When I first started my book, I always thought I might find the bottom of the rabbithole, the craziest conspiracy of all. The Bohemian Grove? Reptilians? Flat Earth? Birds Aren’t Real? Nah, keep falling. But QAnon’s latest theory has got to be a contender– that coronavirus is actually a cover up to rescue the mole children. Yes, won’t someone think of the mole children?
Here’s the theory: QAnon says that there are thousands of “mole children” living in tunnels underneath Central Park. As Wonkette reports on the theory:
They have, of course, been bred for the specific purpose of being sex slaves, but also for being eaten and having their adrenal glands harvested so “elites” can get high on their adrenochrome. Which, for the 47,000th time, is not a thing anyone can get high off of.
The coronavirus emergency center set up in Central Park, they say, is to treat the mole children, some of whom are deformed or sensitive to light from living in the tunnels. Rescued children are then moved to hospital ships like the Comfort in New York and Mercy in LA (which was also the target of the guy who derailed the train there last week.)
Read more: “QAnon Idiots Very Concerned About Mole Children Now,” wonkette.com
One of Wisconsin’s Darkest Days
On a personal note, Tuesday was an extremely fucked day in Milwaukee, the city I love. It was a batshit, terrible, dystopian day. We have a stay-at-home edict, Summerfest and the Democratic National Convention were both postponed, but the election was ordered to go on here. Not only that, but the usual 180 plus polling locations were reduced to 5 for the entire city of Milwaukee, population of about 600,000. Waukesha, a suburb of 70,000, had 1 open. Thousands of absentee ballots were requested but never arrived. Lines to vote stretched on for blocks of brave voters who had to choose– risk their health or vote. Trump’s words on the situation: “not my problem.” These games being played with people’s lives have left me sad and angry.
The next day, Bernie Sanders dropped out. Let’s ask the important questions here, like the 5 Ws (no, not the 5Gs, settle down) which are: Who, What, Where, When, and of course:
Ok! Excuse me now while I dunk my head in cold water and try to get through the rest of this week. Best wishes to all of you out there in this crazy world.
My upcoming book American Madness features a journey through conspiracy culture. It’s out August 25, 2020 from Feral House. To pre-order: CLICK HERE
It’s on Goodreads here: https://www.goodreads.com/book/show/52486773-american-madness
“Having just returned from the grocery store during an official pandemic, I’m reminded to highly recommend Apocalypse Any Day Now, from Tea Krulos, who went way down the doomsday prepper rabbit hole. Fun and unfortunately highly relevant. Do it.” — Brent Gohde, Cedar Block/ Science Strikes Back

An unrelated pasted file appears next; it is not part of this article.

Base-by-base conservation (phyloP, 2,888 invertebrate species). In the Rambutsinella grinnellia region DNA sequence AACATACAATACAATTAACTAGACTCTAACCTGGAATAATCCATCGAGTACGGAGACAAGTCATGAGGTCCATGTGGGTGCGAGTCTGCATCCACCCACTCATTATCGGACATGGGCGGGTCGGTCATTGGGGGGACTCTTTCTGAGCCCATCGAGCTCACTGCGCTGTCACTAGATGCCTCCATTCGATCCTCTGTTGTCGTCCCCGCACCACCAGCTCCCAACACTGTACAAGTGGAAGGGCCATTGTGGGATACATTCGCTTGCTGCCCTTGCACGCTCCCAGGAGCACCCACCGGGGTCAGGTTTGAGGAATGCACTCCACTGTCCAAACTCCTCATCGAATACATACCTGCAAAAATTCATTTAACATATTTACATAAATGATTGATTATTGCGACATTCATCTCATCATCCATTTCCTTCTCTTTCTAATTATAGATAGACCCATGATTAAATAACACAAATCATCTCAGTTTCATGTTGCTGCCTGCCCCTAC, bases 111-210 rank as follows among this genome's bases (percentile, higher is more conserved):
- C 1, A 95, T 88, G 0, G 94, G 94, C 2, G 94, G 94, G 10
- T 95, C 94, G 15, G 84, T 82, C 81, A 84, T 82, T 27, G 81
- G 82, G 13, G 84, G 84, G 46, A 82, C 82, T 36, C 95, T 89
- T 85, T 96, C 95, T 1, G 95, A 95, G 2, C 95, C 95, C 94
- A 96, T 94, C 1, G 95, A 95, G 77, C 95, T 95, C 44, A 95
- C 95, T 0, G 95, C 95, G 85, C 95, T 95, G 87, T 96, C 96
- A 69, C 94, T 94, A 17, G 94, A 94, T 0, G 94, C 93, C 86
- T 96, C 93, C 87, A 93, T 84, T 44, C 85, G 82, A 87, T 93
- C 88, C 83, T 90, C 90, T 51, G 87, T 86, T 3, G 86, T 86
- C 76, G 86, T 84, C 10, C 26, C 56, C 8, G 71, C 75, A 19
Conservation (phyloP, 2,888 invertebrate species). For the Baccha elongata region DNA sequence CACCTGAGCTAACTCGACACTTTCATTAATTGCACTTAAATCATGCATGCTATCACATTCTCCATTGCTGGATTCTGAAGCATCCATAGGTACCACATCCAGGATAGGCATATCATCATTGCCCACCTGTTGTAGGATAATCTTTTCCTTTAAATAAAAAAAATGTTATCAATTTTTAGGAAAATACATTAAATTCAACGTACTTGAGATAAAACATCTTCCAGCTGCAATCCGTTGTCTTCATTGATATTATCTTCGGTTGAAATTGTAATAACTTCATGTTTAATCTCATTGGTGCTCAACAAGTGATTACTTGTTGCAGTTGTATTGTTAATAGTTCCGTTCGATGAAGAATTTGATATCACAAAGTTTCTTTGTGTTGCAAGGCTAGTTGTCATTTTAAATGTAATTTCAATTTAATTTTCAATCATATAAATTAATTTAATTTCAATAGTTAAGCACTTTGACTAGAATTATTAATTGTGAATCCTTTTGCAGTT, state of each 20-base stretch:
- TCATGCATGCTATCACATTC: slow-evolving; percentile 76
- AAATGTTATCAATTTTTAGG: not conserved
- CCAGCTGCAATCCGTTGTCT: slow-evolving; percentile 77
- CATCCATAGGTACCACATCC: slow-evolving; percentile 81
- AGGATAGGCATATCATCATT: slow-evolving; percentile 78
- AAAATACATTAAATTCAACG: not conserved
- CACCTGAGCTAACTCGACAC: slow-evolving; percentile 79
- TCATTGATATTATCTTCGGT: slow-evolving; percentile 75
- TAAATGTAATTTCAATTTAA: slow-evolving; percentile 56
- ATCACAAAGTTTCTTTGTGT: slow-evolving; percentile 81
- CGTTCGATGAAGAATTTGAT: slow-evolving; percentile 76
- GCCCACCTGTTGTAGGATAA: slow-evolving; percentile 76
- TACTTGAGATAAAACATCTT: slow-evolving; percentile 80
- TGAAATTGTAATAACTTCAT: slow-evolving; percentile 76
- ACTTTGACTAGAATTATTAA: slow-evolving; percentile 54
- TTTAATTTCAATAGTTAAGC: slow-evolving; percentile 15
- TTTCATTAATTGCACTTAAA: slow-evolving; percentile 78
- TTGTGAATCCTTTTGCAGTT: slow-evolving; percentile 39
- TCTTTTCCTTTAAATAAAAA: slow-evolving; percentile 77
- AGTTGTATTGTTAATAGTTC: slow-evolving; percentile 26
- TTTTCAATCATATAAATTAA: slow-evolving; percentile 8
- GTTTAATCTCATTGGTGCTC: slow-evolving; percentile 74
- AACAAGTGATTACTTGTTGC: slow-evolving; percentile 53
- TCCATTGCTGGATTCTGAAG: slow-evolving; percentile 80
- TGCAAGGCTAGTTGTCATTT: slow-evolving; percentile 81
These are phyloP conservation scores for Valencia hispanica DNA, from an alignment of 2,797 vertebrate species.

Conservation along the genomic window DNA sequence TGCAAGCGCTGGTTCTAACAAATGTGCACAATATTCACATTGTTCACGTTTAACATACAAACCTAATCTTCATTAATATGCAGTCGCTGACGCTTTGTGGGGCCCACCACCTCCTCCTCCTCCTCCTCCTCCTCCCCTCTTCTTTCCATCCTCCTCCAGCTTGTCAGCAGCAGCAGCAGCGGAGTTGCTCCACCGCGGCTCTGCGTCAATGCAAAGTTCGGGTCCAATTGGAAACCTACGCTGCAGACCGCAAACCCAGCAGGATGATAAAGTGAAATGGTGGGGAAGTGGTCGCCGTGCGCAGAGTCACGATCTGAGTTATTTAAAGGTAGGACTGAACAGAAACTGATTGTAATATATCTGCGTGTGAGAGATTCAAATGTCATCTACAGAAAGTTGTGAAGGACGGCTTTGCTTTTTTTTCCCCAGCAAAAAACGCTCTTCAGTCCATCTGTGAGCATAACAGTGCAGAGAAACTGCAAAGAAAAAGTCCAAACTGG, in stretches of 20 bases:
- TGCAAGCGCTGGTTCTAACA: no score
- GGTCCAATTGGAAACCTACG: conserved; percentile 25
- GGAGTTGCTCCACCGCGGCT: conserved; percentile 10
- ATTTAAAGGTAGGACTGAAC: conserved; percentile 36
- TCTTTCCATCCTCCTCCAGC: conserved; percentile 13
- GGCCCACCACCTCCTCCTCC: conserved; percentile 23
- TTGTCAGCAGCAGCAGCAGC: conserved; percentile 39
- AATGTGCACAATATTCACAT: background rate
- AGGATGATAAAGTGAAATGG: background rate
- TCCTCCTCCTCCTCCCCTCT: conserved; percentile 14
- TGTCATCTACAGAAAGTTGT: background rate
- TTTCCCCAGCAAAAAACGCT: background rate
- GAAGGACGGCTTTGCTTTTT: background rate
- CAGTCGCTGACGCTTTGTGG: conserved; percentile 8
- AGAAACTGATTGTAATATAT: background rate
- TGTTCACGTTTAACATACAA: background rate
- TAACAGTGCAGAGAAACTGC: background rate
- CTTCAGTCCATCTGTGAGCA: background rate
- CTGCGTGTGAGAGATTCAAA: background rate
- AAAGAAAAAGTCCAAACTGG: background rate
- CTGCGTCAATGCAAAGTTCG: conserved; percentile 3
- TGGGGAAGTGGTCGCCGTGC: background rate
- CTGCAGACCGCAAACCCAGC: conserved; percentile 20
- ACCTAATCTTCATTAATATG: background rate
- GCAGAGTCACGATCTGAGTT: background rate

Every Saturday during quarantine, I’m hosting online trivia via Facebook Live:
“That being said, I do believe there is a group in Brussels, Belgium, that do eat aborted babies.”– Matthew Lusk, QAnon member and Florida Congressional candidate
I wish I were joking with this week’s column title, but I’m not. Media Matters for America, a liberal watchdog group that monitors right-wing media, has identified 24 candidates (though two have already dropped out) who have launched 2020 campaigns that are promoters of the QAnon theory. Yikes.
QAnon is a cult-like conspiracy following that believes in a Trump Messiah. I wrote about them in a chapter of my upcoming book American Madness: The Story of the Phantom Patriot and How Conspiracy Theories Hijacked American Consciousness (Aug.25, Feral House) in a chapter titled, simply enough, “Q.”
QAnon beliefs go in a number of crazy directions, but the heart of the belief says that Democrats are running a secret satanic pedophile ring (the Pizzagate theory ties into this) and are practicing cannibalism. They believe Trump is silently plotting a day of reckoning, referred to as “The Storm” when all of these liberal villains– “Crooked Hillary,” Obama, “Nervous Nancy,” members of the Fake News media, and everyone else part of the “Deep State” will be rounded up, given military tribunals and sent to rot in Guantanamo Bay. Cryptic messages about this “Great Awakening” are sent to the initiated by a figure known as “Q.” There is much speculation on who Q is. Some say it is John Kennedy Jr., who faked his death and is secretly helping Trump out, or that it is Trump himself or someone in his inner circle. Spoilers: Q is probably an Internet troll.